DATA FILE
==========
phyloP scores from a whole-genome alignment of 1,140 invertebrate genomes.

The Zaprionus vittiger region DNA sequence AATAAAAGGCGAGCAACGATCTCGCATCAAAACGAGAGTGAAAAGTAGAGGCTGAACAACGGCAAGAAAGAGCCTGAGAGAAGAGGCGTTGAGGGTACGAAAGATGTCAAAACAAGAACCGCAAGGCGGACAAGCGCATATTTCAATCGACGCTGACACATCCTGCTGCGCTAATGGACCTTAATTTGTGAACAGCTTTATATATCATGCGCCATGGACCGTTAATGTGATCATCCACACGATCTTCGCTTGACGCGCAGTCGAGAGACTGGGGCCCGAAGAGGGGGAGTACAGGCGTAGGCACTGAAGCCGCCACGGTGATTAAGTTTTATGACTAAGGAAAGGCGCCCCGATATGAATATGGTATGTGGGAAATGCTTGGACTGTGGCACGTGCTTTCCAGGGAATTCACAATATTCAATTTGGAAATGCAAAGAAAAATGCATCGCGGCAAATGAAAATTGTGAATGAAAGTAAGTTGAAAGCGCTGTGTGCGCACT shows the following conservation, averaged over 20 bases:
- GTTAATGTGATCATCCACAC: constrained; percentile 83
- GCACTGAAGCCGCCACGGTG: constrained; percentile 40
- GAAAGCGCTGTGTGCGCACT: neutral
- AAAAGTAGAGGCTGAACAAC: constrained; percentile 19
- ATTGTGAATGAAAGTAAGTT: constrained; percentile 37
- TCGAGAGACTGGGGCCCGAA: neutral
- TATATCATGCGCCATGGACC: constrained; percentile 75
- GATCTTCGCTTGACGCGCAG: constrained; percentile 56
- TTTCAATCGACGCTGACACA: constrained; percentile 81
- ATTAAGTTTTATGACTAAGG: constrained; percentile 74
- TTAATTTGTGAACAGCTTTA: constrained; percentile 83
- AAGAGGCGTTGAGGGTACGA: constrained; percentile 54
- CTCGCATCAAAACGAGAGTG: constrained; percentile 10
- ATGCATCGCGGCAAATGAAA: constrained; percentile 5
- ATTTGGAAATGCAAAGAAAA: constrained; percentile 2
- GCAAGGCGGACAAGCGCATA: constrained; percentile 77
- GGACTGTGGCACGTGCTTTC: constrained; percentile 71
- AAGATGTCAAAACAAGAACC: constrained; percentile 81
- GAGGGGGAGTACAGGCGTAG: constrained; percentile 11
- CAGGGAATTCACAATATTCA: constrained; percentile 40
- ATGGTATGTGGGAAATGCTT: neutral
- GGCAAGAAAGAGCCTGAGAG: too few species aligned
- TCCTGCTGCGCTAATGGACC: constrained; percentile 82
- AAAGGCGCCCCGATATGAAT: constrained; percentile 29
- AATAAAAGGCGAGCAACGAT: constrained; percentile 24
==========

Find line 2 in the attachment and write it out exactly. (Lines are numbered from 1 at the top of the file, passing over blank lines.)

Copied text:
The Zaprionus vittiger region DNA sequence AATAAAAGGCGAGCAACGATCTCGCATCAAAACGAGAGTGAAAAGTAGAGGCTGAACAACGGCAAGAAAGAGCCTGAGAGAAGAGGCGTTGAGGGTACGAAAGATGTCAAAACAAGAACCGCAAGGCGGACAAGCGCATATTTCAATCGACGCTGACACATCCTGCTGCGCTAATGGACCTTAATTTGTGAACAGCTTTATATATCATGCGCCATGGACCGTTAATGTGATCATCCACACGATCTTCGCTTGACGCGCAGTCGAGAGACTGGGGCCCGAAGAGGGGGAGTACAGGCGTAGGCACTGAAGCCGCCACGGTGATTAAGTTTTATGACTAAGGAAAGGCGCCCCGATATGAATATGGTATGTGGGAAATGCTTGGACTGTGGCACGTGCTTTCCAGGGAATTCACAATATTCAATTTGGAAATGCAAAGAAAAATGCATCGCGGCAAATGAAAATTGTGAATGAAAGTAAGTTGAAAGCGCTGTGTGCGCACT shows the following conservation, averaged over 20 bases: